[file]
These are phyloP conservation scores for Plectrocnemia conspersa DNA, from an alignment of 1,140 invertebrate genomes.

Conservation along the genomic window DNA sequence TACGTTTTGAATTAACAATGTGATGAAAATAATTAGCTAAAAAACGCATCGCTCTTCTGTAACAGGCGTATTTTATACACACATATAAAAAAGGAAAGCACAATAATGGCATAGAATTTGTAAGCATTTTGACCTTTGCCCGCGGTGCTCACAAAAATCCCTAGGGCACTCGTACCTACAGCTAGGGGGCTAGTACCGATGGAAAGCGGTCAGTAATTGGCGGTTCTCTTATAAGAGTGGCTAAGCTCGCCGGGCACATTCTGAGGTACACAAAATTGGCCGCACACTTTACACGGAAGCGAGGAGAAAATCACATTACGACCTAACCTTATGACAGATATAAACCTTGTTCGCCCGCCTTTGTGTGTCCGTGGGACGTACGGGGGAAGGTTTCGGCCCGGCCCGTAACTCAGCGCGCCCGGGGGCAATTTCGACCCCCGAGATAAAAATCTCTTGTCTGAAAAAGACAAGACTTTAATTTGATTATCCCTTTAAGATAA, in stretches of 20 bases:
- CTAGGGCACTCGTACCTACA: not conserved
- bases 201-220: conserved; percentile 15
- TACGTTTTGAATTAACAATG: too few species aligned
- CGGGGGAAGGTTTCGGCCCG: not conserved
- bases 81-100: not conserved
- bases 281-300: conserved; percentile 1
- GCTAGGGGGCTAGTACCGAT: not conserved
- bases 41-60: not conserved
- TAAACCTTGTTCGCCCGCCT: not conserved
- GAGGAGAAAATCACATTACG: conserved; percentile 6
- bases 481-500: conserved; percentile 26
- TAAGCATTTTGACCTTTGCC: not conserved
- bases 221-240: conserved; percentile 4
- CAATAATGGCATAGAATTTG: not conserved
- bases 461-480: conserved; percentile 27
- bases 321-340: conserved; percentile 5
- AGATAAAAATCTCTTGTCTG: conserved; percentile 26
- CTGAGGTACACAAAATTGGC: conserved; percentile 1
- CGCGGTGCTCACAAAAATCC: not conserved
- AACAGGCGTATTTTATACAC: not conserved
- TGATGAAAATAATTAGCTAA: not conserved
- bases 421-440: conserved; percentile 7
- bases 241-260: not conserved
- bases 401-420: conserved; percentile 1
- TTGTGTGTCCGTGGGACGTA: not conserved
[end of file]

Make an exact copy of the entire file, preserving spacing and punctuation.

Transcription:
These are phyloP conservation scores for Plectrocnemia conspersa DNA, from an alignment of 1,140 invertebrate genomes.

Conservation along the genomic window DNA sequence TACGTTTTGAATTAACAATGTGATGAAAATAATTAGCTAAAAAACGCATCGCTCTTCTGTAACAGGCGTATTTTATACACACATATAAAAAAGGAAAGCACAATAATGGCATAGAATTTGTAAGCATTTTGACCTTTGCCCGCGGTGCTCACAAAAATCCCTAGGGCACTCGTACCTACAGCTAGGGGGCTAGTACCGATGGAAAGCGGTCAGTAATTGGCGGTTCTCTTATAAGAGTGGCTAAGCTCGCCGGGCACATTCTGAGGTACACAAAATTGGCCGCACACTTTACACGGAAGCGAGGAGAAAATCACATTACGACCTAACCTTATGACAGATATAAACCTTGTTCGCCCGCCTTTGTGTGTCCGTGGGACGTACGGGGGAAGGTTTCGGCCCGGCCCGTAACTCAGCGCGCCCGGGGGCAATTTCGACCCCCGAGATAAAAATCTCTTGTCTGAAAAAGACAAGACTTTAATTTGATTATCCCTTTAAGATAA, in stretches of 20 bases:
- CTAGGGCACTCGTACCTACA: not conserved
- bases 201-220: conserved; percentile 15
- TACGTTTTGAATTAACAATG: too few species aligned
- CGGGGGAAGGTTTCGGCCCG: not conserved
- bases 81-100: not conserved
- bases 281-300: conserved; percentile 1
- GCTAGGGGGCTAGTACCGAT: not conserved
- bases 41-60: not conserved
- TAAACCTTGTTCGCCCGCCT: not conserved
- GAGGAGAAAATCACATTACG: conserved; percentile 6
- bases 481-500: conserved; percentile 26
- TAAGCATTTTGACCTTTGCC: not conserved
- bases 221-240: conserved; percentile 4
- CAATAATGGCATAGAATTTG: not conserved
- bases 461-480: conserved; percentile 27
- bases 321-340: conserved; percentile 5
- AGATAAAAATCTCTTGTCTG: conserved; percentile 26
- CTGAGGTACACAAAATTGGC: conserved; percentile 1
- CGCGGTGCTCACAAAAATCC: not conserved
- AACAGGCGTATTTTATACAC: not conserved
- TGATGAAAATAATTAGCTAA: not conserved
- bases 421-440: conserved; percentile 7
- bases 241-260: not conserved
- bases 401-420: conserved; percentile 1
- TTGTGTGTCCGTGGGACGTA: not conserved